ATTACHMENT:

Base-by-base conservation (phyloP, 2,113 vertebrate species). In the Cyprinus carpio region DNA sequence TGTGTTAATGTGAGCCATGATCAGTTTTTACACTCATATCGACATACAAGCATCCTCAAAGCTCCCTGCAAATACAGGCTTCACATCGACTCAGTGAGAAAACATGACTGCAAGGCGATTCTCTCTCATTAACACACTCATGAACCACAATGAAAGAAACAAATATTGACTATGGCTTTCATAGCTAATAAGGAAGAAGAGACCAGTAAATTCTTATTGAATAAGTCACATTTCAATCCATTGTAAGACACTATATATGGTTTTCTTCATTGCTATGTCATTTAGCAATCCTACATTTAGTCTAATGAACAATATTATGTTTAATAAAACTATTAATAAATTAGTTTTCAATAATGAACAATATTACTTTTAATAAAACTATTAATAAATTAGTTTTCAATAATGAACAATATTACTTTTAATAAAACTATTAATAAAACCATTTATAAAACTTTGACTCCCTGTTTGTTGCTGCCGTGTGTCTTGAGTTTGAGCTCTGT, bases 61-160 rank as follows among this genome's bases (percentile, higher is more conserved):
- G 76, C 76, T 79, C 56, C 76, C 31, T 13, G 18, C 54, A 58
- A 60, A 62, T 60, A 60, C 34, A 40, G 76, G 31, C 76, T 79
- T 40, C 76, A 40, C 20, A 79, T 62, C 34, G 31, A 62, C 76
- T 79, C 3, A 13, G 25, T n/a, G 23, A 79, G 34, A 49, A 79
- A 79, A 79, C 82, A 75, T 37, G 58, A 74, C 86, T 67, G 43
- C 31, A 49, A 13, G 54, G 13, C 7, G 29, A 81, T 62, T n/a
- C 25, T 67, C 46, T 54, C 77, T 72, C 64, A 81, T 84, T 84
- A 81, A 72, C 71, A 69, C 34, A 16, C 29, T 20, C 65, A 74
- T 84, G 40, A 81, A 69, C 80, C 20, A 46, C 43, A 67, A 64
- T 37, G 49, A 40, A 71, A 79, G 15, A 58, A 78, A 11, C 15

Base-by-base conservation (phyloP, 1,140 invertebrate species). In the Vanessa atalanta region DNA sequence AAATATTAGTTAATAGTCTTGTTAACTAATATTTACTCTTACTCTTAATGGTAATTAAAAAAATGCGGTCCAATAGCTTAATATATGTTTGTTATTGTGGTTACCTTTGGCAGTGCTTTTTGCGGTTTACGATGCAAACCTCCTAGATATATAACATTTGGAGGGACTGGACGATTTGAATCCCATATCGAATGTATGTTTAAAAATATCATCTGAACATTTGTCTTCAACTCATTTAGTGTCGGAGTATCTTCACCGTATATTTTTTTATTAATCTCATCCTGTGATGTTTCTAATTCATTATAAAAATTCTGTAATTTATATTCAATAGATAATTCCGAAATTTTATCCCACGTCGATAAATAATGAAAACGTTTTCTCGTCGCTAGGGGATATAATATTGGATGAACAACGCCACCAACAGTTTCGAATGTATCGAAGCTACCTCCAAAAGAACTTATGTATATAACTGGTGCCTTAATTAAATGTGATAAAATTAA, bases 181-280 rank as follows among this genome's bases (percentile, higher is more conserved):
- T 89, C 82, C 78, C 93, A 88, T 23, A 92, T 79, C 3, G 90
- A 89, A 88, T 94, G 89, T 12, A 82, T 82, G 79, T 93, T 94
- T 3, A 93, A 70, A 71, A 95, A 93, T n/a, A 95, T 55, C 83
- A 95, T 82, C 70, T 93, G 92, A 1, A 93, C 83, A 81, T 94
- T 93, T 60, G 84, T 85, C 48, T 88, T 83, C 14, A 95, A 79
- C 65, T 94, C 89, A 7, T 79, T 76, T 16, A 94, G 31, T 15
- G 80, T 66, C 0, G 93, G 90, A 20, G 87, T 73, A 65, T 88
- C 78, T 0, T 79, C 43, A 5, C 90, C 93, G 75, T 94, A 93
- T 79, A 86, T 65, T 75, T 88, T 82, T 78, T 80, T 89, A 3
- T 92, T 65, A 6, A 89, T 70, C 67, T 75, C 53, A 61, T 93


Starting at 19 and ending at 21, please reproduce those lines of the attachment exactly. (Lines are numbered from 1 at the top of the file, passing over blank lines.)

- G 80, T 66, C 0, G 93, G 90, A 20, G 87, T 73, A 65, T 88
- C 78, T 0, T 79, C 43, A 5, C 90, C 93, G 75, T 94, A 93
- T 79, A 86, T 65, T 75, T 88, T 82, T 78, T 80, T 89, A 3